Brandon Bracamonte and Jonathon Weiss of The Mustache Ride

Yes, the name of the comic is a little dirty, but I promise you that The Mustache Ride, by Brandon Bracamonte and Jonathon Weiss, is not an adult comic -- at least not in that sense. Here's the story:

Deep in the future, where society has risen and fallen many times. ‘Marucs Elroi’ and his Donkey, ‘Kong’ set off on an epic quest for revenge through a western wasteland, where the bigger the mustache the badder the bandido!

See, it's actually about mustachioed horse riders -- and the art is simply fantastic, so that always helps.

Tara Magboo of Adorable Mayhem

Tara Magboo's Adorable Mayhem creations certainly live up to their name between her wonderful jewelry designs and her entertaining glass and metal dioramas that take place inside of unassuming bell jars, like the one below.

John and Shelley Loter

John and Shelley Loter are previous Disney employees who met at the studio, got married and eventually started their own business together -- Loter Entertainment Studio. Their tee shirt and postcard designs are simply delightful, full of the kind of whimsy you would expect to see from two ex-Disney artists.

Patrick Morgan of Whaleboy

While many artists come and go at Comic Con, Patrick Morgan has been a long-time exhibitor at the convention and is widely known for his adorable Whaleboy drawings and vinyl figures -- although he creates plenty of other characters as well, has even released a number of books, and is one of the staff members on Nickelodeon's Fanboy and Chum Chum.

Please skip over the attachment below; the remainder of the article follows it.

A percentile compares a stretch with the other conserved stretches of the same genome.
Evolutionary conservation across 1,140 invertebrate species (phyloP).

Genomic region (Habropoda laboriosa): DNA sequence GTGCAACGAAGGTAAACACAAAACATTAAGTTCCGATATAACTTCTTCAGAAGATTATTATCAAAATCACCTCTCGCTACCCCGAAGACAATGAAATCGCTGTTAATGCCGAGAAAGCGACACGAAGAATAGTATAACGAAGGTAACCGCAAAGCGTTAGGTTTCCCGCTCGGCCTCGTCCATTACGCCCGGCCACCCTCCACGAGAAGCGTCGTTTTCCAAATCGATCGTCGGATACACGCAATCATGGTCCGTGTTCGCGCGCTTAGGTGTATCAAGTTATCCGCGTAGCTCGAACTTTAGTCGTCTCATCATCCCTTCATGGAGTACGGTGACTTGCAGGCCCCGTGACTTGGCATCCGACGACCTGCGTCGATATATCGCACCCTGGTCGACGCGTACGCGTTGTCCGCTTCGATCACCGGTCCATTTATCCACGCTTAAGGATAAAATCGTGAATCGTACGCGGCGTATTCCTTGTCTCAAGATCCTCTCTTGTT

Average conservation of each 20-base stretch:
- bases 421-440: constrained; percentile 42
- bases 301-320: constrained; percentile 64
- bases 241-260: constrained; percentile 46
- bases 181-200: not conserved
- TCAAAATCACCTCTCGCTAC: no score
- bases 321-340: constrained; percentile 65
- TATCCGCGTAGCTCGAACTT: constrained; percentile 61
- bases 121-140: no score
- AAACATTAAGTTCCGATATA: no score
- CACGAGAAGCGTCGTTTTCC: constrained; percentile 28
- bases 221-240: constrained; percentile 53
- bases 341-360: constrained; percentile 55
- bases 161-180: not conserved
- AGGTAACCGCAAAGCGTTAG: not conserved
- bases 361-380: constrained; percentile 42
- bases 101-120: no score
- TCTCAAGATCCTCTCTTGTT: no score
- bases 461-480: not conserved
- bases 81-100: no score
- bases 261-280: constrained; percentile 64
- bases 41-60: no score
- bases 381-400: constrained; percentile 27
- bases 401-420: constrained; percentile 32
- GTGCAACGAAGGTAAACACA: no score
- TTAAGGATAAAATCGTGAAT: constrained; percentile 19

Valerie Hochberg

Valerie Morgan is a fantastic manga-style artist with two online comics, Kick-Girl and Mystery Babylon. Valerie's biggest sellers at the convention though weren't related to her comics, but instead were these adorable prints of some of geek culture's favorite characters.

Roger Barr and Pestoforce of I-Mockery

I-Mockery is a fun site loaded with editorial content, comics and video games, but it's the video games, mostly created by owner Roger Barr, that really earned them a place on this list of artists. In fact, the company even spent all of their marketing budget to make an arcade version of their online flash game Abobo's Big Adventure. Given that the game was in use during the entire convention, I'd say that was a pretty good investment that kept people coming back to their booth. If you're big on classic NES games, then you'll probably fall in love with their games the second you start playing them.